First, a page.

InterVarsity was meeting in a conference room down the hallway, and when they heard what was going on, we were mobbed by angry evangelicals. In case you guys don’t have InterVarsity at UIUC, it’s a Jesus fan club with one of the highest memberships and highest budgets, enough to pay a big-name anti-LBGT speaker to give a lecture in ’09. I have never in my life personally seen so many self-proclaimed Christians act so un-Christlike. They spent two hours presenting the same tired arguments for the existence of God:
- It makes me happy, so it must be true.
- I can’t imagine God not existing, so He must exist.
- Science hasn’t explained everything ever, so the Lutheran Missouri Synod must be exactly right.
- Secular wars have claimed more lives than the Holy Wars + 30 Years War + 100 Years War, so atheists must be wrong.
Even though I spent most of Ask an Atheist Day worried that I was going to be lynched, InterVarsity's antics did manage to attract the attention of every atheist, agnostic, skeptic, freethinker, deist, and person fed up with InterVarsity’s bullshit, and by the end of the day, we had a decent number of people on our mailing list.
Unfortunately, mailing list size doesn’t reflect attendance size. Most people are just not interested in going to meetings to talk about things they don’t believe in (which was unilateral among all members, regardless of religious status; in order to reduce animosity and maintain interest, we kept the emphasis on general skepticism. Have a night where you grab a lecture hall and watch “Ancient Aliens” and give MST3K commentary, it’s a blast.)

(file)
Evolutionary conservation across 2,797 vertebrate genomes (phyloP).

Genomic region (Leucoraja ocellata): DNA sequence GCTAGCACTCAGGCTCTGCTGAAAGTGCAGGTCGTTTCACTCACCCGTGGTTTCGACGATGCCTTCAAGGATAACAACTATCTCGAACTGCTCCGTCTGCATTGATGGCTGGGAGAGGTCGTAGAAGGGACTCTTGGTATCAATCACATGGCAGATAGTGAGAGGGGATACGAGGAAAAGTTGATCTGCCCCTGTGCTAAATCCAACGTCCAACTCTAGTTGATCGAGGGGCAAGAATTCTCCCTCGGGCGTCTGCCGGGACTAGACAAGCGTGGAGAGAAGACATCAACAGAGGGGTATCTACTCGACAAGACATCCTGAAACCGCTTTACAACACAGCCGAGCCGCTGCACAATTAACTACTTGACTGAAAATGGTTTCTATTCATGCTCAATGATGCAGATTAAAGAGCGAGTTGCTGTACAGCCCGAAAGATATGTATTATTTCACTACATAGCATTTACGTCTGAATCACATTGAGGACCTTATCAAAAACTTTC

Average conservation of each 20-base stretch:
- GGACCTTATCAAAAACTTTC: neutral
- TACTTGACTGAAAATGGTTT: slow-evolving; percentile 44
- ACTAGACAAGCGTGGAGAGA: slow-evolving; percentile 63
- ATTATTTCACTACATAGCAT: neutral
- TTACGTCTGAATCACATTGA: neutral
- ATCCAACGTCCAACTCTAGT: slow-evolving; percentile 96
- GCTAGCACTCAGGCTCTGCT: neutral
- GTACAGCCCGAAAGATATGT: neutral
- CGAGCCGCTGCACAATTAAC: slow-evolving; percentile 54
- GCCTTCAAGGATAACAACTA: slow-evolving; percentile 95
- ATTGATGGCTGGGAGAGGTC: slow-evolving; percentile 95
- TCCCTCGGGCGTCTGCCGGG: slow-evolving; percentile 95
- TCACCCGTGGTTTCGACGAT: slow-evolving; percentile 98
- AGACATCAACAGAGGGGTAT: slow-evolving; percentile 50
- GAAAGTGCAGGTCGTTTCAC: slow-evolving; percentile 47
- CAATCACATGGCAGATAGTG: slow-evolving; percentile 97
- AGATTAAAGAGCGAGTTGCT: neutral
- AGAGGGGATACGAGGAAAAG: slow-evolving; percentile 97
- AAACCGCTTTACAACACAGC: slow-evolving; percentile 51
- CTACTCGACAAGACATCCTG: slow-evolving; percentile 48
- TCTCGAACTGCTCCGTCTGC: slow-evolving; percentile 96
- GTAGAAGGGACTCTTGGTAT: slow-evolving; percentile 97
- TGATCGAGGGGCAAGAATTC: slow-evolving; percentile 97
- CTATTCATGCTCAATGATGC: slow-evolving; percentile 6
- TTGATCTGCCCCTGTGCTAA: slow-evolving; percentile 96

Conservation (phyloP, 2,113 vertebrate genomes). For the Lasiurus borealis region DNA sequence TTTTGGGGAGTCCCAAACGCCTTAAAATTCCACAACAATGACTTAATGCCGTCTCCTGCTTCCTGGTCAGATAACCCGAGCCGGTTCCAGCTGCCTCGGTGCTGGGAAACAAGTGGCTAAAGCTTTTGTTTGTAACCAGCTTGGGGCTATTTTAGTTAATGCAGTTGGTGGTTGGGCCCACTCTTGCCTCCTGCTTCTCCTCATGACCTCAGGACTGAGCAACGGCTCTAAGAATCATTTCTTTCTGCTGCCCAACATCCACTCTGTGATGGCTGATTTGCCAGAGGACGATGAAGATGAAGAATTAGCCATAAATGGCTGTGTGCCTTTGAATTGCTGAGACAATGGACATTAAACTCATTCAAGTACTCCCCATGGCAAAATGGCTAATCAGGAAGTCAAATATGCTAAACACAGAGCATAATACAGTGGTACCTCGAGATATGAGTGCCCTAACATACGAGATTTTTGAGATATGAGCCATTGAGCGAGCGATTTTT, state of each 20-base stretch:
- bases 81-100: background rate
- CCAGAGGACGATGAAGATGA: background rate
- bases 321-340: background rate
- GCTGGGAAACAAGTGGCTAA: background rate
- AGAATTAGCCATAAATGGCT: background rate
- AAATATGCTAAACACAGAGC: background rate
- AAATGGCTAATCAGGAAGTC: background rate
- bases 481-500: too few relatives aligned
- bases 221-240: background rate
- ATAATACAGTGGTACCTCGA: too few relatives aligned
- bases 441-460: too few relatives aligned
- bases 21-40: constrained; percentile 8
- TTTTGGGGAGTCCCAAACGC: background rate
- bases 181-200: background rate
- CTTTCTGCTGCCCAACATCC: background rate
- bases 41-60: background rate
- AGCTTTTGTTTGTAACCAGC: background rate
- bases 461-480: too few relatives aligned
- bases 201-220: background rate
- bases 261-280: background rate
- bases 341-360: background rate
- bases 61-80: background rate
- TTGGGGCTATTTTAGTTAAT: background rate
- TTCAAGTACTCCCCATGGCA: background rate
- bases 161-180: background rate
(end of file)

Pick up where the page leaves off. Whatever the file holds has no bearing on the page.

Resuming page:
It’s now two years later, and our SSA chapter doesn’t meet any more. A combination of lack of interest by the relatively small, mostly Christian student body and a feeling of inevitable failure among the club’s members gave us cause to not make an appearance at the most recent organization fair. You can only try to roll the boulder up the hill so many times before recognizing that you’re Sisyphus, except here the boulder was made of neutronium and the hill was Mount Everest if Mount Everest was a currently-erupting volcano.
One good thing I can say about not having a strong nonbeliever support group present on-campus is that I've been forced to consider what I believe and why I believe it a lot more carefully, and in all areas of my life. Three years of living at a Lutheran school has been like an atheist boot camp: I went in an edgy teenage atheist and have come out a champion of rationalism and the scientific method, capable of clearly articulating the what’s and why’s of observable reality.
So, to the Christian masses, thank you for making me a better person. It was worth the lost friends who couldn't handle their faith being examined, it was worth the lost hours of sleep I spent wondering if I was doing the right thing, and it was worth the money I lost from running a failed SSA chapter with a budget of zero dollars.